The game itself is good. It's far from popular, receiving poor reviews for both its Wii and Steamworks versions, but that seems a tad unfair. The basic premise of the game is to advance through the ranks of Ninjadom, through increasingly difficult tests of reflexes, combat and patience (tests include catching flies with chopsticks, battling troublesome Onis with your katana, catching Koi with your bare hands and smashing seven shades of shit out some fruit with nunchuckus.) The biggest problem with the game is its lack of variety, as you'll find yourself repeating the same six challenges over and over again, but with greater demands on your speed and endurance. This does effectively give you a sense of advancement as your improvements are more obvious with such a narrow set of skills, but it's hard to shake the feeling that you're just joylessly grinding at times. More variety in the challenges would've happily lessened the fatigue you experience as you approach the final belts.
I love it, though. A flawed game it may be, but it represents the (hopeful) beginning of a new and exciting trade. I want more Wii games on the PC and I want them NOW. We'd buy them up in droves, I promise.
Everyday Shooter - $9.99
The famous Geometry Wars was a huge hit on the Xbox 360's LIVE Arcade and, naturally, there's been somewhat of an influx of clones. Everyday Shooter is probably the best of that bunch, by virtue of being a little more than just an interesting cluster fuck of particle effects. The game offers 7 different (and gradually unlocked) environments, each with their own distinctive and rather fetching styles. The aim is to seek out each level's special way to release points (for example, in the first level, just killing stuff will earn you nowt - you have to set off a chain reaction of death by targeting certain entities) in the form of little blocks, and collect them without losing all your lives like a massive idiot. Each level is scored with its own, usually pleasing, guitar theme and your wild, random shooting will contribute messily to this like some sort of epileptic lead guitarist. It's a nice idea and the pre-written stuff really is very nice, but your contribution to proceedings is usually less than pleasing at best.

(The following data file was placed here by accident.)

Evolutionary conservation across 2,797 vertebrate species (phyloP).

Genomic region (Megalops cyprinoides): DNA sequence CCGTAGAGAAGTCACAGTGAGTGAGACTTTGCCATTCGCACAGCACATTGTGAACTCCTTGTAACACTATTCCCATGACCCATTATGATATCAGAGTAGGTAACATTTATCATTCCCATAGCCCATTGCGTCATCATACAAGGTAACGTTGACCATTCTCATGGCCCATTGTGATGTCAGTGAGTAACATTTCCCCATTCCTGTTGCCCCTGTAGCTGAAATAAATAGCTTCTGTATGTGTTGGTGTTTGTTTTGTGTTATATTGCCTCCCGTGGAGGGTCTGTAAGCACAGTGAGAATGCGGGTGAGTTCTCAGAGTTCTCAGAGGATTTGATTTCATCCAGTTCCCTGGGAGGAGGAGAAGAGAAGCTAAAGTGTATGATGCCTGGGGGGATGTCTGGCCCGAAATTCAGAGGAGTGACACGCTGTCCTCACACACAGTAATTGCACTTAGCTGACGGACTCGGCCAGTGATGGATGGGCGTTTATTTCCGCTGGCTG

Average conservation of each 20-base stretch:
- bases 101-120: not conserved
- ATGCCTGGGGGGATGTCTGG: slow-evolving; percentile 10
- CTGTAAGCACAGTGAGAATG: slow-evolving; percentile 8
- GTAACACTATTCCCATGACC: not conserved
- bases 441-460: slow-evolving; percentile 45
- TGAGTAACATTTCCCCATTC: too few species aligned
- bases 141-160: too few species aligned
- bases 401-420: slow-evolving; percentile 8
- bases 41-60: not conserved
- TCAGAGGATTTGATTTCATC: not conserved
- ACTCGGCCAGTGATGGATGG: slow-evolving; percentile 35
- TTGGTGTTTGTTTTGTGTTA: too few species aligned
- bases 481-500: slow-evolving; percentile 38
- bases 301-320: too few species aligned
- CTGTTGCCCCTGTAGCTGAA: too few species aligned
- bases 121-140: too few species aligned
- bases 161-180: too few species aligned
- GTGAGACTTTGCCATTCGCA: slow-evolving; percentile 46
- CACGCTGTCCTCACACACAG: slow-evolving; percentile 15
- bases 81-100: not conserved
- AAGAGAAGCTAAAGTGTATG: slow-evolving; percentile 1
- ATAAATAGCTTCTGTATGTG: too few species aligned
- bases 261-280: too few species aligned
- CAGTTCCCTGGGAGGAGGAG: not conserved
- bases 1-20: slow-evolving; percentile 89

Remember those points, anyway? Well, they're there so you can unlock game features such as the luxury to actually choose what level you want to play on, randomise the order of the regular game mode or even buy extra starting lives. That last one is important, actually. When you begin, the amount of lives you start with is pretty pathetic and, frankly, won't get you anywhere fast. You find yourself having to replay the first and second stages over and over and fucking over again until you have enough points to buy an extra life, the cost of which is then DOUBLED for the next time iteration. It basically forces you to do a whole lotta grind before you have the ability to jump into the later levels (unless you're freakishly good), so things get very boring very fast. The unlock idea isn't a bad one, but the items are so expensive and the methods of point collection so tricky on some levels, that it seems horribly unfair.
So; pretty and pleasing to the ears it certainly is. Balanced or much fun after a couple of days it is not.
Trackmania Nations Forever - Free
You can't get much cheaper than free and, in the case of Trackmania Nations Forever, free is an excellent deal. This is basically the stripped down version of the $40 Trackmania United Forever, but the fact that it's stripped down is probably one of its greatest assets. For your lack of money, you get one car (a kind of an F1 type thing) and a whole stack of different tracks for you to zip around in the fastest time possible, collecting medals as you go. You can either do this on your own, or against freaks online. It's as simple as that.